The head winemaker at Montalto has some career advice, whether you’re looking to enter the wine industry or not.
It was during a 10-week harvest among the rolling hills of Burgundy, France, that young winemaker Simon Black learned his most significant career lesson.
He was working under Domaine de l’Arlot winemaker Jean Pierre de Smet. As well as making wine, the team was responsible for picking the figs, pears, apples and hazelnuts from the kitchen garden.
“He showed me how important it was to care for and use the resources at our disposal,” says Black, now head winemaker for Montalto Vineyard and Olive Grove. “One day Jean and I were collecting figs together when I threw one away because it had a bird peck in it. He picked it up, cut out the bird peck and put it back in my hand.”
The experience changed his approach to winemaking. Until then he had studied other wines and wondered how he could make his wine more like them.
“Now I look at the raw ingredients available to me and appreciate them for exactly what they are,” he says. “No one else has my grapes, my little patch of dirt or the uniqueness of my own site. And I want my wine to taste like my wine.”
Winemaking wasn’t Black’s first choice, but it quickly became the obvious one. After transferring from his sports science degree – “the path was leading towards PE teaching” – he enrolled in winemaking at Charles Sturt University. It was a natural progression after growing up the son of a restaurateur.
“My first job was in Dad’s restaurant with my two brothers, prepping the starters,” he says. “We got an early exposure to food, flavours and textures. As I got older, wine became the next fascination.”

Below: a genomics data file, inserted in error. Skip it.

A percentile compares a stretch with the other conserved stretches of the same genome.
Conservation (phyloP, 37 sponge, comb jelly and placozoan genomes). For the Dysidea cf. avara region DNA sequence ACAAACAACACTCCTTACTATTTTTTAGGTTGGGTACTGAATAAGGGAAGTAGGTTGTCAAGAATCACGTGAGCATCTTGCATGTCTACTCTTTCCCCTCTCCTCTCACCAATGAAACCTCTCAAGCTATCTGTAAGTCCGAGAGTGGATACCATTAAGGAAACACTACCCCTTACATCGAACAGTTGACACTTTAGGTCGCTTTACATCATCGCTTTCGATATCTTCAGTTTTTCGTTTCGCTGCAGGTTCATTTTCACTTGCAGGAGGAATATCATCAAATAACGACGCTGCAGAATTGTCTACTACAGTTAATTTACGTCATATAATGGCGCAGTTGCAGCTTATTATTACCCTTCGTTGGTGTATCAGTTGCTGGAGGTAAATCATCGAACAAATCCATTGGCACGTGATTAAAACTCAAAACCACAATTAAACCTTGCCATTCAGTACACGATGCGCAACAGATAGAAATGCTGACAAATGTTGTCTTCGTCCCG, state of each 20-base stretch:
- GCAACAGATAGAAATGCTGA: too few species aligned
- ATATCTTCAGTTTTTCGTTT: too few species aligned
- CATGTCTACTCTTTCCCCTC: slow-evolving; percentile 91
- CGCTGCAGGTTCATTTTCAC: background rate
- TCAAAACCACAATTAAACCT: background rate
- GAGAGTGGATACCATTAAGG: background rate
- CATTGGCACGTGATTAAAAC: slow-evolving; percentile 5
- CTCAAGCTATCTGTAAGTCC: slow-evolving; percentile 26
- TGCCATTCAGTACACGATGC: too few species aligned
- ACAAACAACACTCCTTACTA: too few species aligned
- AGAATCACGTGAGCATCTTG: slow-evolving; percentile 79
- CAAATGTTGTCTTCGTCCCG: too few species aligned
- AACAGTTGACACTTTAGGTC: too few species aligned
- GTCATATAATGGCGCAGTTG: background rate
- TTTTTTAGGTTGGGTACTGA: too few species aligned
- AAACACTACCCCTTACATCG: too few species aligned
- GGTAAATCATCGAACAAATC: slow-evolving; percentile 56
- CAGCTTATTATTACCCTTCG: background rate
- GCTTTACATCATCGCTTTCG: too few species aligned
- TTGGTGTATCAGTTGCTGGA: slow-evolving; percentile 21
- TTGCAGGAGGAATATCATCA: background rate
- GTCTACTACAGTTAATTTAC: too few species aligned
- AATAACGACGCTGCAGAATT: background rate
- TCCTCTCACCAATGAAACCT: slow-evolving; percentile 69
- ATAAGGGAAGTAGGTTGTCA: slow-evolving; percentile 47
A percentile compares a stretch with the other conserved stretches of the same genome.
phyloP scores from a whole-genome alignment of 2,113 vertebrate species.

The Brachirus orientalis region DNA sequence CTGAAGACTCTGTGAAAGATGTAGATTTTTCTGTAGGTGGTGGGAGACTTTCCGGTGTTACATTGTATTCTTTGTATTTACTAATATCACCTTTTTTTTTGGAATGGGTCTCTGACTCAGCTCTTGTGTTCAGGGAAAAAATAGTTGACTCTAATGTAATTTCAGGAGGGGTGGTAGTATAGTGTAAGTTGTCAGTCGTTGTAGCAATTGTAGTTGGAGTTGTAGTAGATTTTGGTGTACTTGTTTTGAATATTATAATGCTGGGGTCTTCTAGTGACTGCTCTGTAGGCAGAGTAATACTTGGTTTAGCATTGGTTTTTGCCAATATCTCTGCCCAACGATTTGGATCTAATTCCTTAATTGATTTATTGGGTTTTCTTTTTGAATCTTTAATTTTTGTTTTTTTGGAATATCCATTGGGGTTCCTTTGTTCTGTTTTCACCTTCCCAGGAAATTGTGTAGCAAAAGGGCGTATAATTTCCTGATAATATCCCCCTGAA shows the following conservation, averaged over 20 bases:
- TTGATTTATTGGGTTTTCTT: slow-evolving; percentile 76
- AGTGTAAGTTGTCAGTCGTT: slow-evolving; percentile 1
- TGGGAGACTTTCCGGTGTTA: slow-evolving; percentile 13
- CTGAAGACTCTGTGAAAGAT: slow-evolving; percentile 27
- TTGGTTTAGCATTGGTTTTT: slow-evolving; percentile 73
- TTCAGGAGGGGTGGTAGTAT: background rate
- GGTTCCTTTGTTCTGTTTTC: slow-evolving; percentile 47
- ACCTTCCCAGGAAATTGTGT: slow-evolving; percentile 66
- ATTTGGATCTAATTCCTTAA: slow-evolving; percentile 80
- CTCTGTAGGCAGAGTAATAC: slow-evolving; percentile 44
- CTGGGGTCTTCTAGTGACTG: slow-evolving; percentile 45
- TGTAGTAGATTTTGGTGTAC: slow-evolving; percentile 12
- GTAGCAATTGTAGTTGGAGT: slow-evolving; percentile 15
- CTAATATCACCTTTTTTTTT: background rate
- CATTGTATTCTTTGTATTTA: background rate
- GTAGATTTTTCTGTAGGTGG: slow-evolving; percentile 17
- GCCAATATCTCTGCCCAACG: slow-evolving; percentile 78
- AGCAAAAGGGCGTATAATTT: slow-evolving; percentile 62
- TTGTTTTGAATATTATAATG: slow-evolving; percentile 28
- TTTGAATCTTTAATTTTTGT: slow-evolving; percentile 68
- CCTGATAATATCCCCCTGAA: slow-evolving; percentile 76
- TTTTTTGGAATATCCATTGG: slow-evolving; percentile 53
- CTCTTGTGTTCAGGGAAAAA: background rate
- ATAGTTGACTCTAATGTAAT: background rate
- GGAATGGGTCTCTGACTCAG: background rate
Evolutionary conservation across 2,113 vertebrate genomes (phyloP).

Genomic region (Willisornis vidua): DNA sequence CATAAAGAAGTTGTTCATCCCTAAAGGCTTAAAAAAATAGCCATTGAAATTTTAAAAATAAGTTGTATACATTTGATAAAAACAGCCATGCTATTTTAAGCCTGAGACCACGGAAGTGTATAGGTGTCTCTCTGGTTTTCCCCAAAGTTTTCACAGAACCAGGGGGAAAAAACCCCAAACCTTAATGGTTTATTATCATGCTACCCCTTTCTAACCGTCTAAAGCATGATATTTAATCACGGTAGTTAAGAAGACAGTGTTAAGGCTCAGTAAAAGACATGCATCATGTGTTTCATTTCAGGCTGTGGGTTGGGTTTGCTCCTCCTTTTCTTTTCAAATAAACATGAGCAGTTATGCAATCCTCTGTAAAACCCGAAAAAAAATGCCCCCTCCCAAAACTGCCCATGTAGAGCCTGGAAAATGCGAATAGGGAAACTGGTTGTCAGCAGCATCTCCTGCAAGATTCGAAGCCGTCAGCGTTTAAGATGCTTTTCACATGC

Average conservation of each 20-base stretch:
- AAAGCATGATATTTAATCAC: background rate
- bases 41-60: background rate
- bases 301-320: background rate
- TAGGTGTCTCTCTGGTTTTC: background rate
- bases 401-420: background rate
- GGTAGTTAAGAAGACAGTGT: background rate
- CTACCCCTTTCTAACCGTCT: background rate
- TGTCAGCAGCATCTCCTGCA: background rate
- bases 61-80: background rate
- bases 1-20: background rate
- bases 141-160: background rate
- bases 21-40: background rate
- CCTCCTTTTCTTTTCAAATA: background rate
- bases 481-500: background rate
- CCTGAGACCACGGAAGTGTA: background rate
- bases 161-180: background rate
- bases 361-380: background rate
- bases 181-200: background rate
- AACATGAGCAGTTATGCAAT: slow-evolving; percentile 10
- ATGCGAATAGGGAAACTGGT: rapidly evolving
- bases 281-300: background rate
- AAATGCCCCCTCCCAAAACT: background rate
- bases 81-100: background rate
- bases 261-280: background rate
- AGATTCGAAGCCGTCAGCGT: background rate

Along with the French harvest he spent time after university exploring wine regions to learn techniques and hone his flavour profiles. He worked vintages in the King Valley, Hunter Valley, Rutherglen and the Yarra Valley, among others.
“I’d recommend getting as much exposure to as many different regions and styles as possible – that’s how I figured out where my best fit was,” says Black, whose love of cool-climate pinots and chardonnay eventually led him to the Mornington Peninsula, a region synonymous with these styles.
Through hard work he built steady contacts, and with good timing on his side he landed his first job building Willow Creek Vineyard in Mornington.
“It was a pretty bold appointment; I had very limited experience,” he says. “But I’ve found that while young winemakers may lack experience, if they’ve got the right energy and drive, and they’re willing to learn, they can impress just as much, sometimes even more.”
As he quickly found out in that first position, a winemaker will always have work to do. As well as the chemistry side, Black can be found receiving fruit, dragging pumps, working with distributors and marketing his product. During harvest he’ll often clock on at 4.30am for a labour-intensive 12-hour shift. Last year he worked 56 days straight.
“Winemaking is like raising kids,” he says. “You can’t just go home if you can’t be bothered. That’s like saying you’re not going to feed your kids tonight. You have to give it the attention it needs to get the best out of it.”
As with children, the vines demand a different kind of nurturing as they grow older. “The goal posts move every season, and winemakers need to be adaptable because you’re always at the mercy of the elements,” he says. “You can’t treat a two-year-old the way you treat a 10-year-old.”
Black has continued to test and push himself throughout his 23-year career, be it with new blends, innovations or processes. To keep the creative levels high he’s a regular at industry conferences and gatherings.
“You have those invaluable conversations around the bar where you share stories and information, and at gatherings you taste other wines and get feedback on your own profiles,” he says. “You have to feed the fascination, which only ever gets greater.”